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The Champions League? Hardly...

by The Supercoach on Oct 16, 2011

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Does the Champions League annoy you? I only ask because I want to know if I’m the only one.

There are eight Champions League groups, with each group containing four teams, but how many of those teams are champions? Well I’ve done a quick check and out of the 32 teams that are in the Champions League group stage, 18 were champions of their domestic league. It would have been nineteen, but Fenerbahçe were disqualified due to match fixing allegations.

The end result is that 14 of the 32 clubs in the Champions League did not finish first in their domestic competition last year. What is perhaps even more telling is that many teams in the group stages who did not finish as domestic champions didn't even have to go through the qualifying stages. To name but a few, Napoli, Chelsea and Manchester City all took this route.

Compare this to the experiences of a team like SK Sturm Graz, who finished top of the Austrian Bundesliga in 2010/11, managed to progress through the second and third round of the Champions League qualifying rounds, only to then get knocked out in the play-off rounds. They now find themselves in the Europa League.

Maybe I’m a bit of an idealist, but I think that the Champions League should be for champions of domestic competitions. Not trying to take anything away from their achievement, but Liverpool won the Champions League in 2005 despite the fact that the last time they were champions of England, the Premier League didn’t even exist.

Why should some teams who weren’t champions get an easier ride to the extremely lucrative Champions League when others, who were champions, don’t?

According to UEFA:

“Each of the 32 clubs involved in the group stage will receive a participation bonus of €3.9m. In addition, they will be entitled to a match bonus of €550,000 per match played in the group stage. Performance bonuses will also see €800,000 paid for every win and €400,000 for every draw in the group stage.”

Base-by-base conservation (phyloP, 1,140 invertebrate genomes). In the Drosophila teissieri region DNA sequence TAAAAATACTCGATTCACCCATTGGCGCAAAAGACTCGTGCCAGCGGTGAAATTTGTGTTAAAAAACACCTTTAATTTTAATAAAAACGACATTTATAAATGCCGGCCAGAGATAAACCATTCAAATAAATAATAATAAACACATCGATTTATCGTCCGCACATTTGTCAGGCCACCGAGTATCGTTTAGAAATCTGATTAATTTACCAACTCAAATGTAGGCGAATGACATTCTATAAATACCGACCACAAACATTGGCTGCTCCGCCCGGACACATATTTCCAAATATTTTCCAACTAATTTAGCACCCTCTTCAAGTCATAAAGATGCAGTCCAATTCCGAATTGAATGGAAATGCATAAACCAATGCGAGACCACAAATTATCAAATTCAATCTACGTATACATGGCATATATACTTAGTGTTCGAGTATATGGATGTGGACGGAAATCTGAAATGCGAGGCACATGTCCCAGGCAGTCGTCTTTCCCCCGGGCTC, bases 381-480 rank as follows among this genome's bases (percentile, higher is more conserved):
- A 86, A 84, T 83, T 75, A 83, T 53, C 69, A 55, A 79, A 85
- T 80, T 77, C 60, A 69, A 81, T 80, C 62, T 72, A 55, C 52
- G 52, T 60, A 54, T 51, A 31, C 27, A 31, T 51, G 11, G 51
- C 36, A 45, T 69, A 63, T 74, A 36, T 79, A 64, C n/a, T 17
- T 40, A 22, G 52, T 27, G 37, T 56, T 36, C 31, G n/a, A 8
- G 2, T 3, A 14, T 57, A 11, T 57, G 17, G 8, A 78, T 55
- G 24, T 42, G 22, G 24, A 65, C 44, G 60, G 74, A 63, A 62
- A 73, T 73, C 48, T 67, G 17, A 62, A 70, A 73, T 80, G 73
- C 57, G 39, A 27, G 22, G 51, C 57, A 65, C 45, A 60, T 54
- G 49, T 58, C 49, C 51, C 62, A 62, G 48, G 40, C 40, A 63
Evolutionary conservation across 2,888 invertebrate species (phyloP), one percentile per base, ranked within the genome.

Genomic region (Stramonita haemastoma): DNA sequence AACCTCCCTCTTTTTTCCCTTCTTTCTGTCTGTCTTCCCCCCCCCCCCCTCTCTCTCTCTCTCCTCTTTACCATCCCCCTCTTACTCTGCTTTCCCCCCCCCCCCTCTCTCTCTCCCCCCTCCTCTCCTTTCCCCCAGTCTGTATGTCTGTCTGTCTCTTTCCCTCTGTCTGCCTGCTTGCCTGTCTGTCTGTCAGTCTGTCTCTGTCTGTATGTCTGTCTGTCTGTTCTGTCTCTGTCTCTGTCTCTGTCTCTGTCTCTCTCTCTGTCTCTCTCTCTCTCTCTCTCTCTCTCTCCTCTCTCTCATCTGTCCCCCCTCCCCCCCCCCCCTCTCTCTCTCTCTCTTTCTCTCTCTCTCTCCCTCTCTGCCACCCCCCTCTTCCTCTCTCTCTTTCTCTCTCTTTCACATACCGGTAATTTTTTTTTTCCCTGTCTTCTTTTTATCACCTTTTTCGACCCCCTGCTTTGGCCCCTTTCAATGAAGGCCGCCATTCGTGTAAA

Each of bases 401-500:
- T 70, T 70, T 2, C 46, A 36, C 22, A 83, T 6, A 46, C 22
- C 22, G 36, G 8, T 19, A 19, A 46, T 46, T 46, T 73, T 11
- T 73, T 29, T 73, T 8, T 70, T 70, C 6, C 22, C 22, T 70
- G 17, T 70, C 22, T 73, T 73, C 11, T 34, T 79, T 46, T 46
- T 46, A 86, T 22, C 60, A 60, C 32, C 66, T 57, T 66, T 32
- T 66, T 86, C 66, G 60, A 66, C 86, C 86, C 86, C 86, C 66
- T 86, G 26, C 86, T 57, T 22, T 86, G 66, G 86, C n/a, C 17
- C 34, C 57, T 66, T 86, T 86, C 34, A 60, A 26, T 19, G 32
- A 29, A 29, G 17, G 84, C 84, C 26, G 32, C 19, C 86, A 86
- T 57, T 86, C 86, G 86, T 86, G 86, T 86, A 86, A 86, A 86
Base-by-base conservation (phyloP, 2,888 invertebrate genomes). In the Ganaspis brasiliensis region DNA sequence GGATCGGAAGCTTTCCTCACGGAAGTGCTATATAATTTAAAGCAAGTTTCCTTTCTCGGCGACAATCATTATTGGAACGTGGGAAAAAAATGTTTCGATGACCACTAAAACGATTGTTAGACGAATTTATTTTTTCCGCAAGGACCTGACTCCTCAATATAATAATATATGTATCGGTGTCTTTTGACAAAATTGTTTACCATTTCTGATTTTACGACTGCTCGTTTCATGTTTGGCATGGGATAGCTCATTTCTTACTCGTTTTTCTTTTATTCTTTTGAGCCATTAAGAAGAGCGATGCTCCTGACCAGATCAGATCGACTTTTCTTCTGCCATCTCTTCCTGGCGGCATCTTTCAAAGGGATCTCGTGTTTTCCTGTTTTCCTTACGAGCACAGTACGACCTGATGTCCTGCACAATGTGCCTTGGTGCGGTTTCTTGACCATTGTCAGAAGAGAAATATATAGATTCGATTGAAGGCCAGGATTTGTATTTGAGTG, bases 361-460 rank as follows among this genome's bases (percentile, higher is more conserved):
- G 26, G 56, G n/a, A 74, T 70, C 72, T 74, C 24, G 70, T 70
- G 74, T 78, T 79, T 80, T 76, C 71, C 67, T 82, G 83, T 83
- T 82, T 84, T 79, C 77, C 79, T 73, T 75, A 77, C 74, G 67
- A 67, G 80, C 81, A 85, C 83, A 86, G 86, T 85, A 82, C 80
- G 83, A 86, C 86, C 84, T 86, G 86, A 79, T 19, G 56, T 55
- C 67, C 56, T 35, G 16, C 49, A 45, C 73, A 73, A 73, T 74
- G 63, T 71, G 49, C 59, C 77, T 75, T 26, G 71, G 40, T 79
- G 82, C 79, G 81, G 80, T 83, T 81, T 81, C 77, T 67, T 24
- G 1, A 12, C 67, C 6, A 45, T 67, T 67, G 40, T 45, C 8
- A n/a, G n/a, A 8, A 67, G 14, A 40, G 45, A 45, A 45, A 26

So even if a team loses every match in the group stage, they will still make a guaranteed €7,200,000. This doesn’t even take into account the additional revenue that would be gained from the three home matches.

Compare this with the revenue gained from the Europa League:

“Each of the 48 clubs involved in the group stage can expect to receive a participation bonus of €640,000. In addition, they will be entitled to a match bonus of €60,000 per match played in the group stage. Performance bonuses will also be paid – €140,000 for every win and €70,000 for every draw in the group stage.”

A team that makes the Europa League group stage and loses every match will rake in the grand total of €1,000,000. Hardly seems worth the effort doesn’t it?

My basic understanding is that the sale of TV rights forms the largest portion of the money attached to involvement in European competition. As the Europa League is viewed as an inferior competition, the TV rights don’t sell for as much, meaning that clubs get less money than their Champions League counterparts.

Couple this financial discrepancy with the seeding system giving teams from the big leagues an easier ride to the Champions League, and it’s getting harder and harder for smaller teams to break into the big boys club.

So what can be done?

A restructure of European competition could be the answer. Reorganising the Champions League to only include national champions would see a redistribution of the lucrative TV rights funds and help smaller leagues across Europe. This new Champions League would still include teams like Barcelona, Manchester United and AC Milan.

Meanwhile, teams such as Chelsea, Real Madrid and Inter Milan, teams who finished in the top four of their domestic competitions, would compete in the Europa League. This would make the Europa League TV rights more attractive than they currently are. Imagine a Europa Cup quarter final where Bayern Munich is playing Chelsea.

While this restructure would likely lead to reduced Champions League revenue, it would not only make the Europa League a more credible competition, but it would also provide extra money to the smaller clubs and leagues across Europe.

This situation is surely in the best interests of the game in Europe and would help the viability and sustainability of smaller clubs and leagues. Additionally, these smaller clubs would be able to keep their better players and attract talented players as they can offer Champions League football. Finally, the extra cash that comes with European competition will help clubs not only remain viable, but also grow.

Now there are dangers with this approach. Namely that the smaller leagues across Europe could come to resemble the Scottish Premier League or La Liga, where realistically, only two teams can win the competition and as such they are not truly competitive. This appears to be happening already in many leagues across Europe anyway.

It is also assured that major clubs in the big leagues would not be happy with this arrangement and would threaten to break away from UEFA. However, this is not an unusual event and the idea of a European Super League has been floating around for years. Would a restructuring of European competition be the catalyst to finally happening? Who knows?

In my opinion, a restructure is worth the risk. I don’t know about the broader footballing community, but if a team that finished fourth in its domestic competition could be named champions of Europe, then there’s something inherently wrong with the system.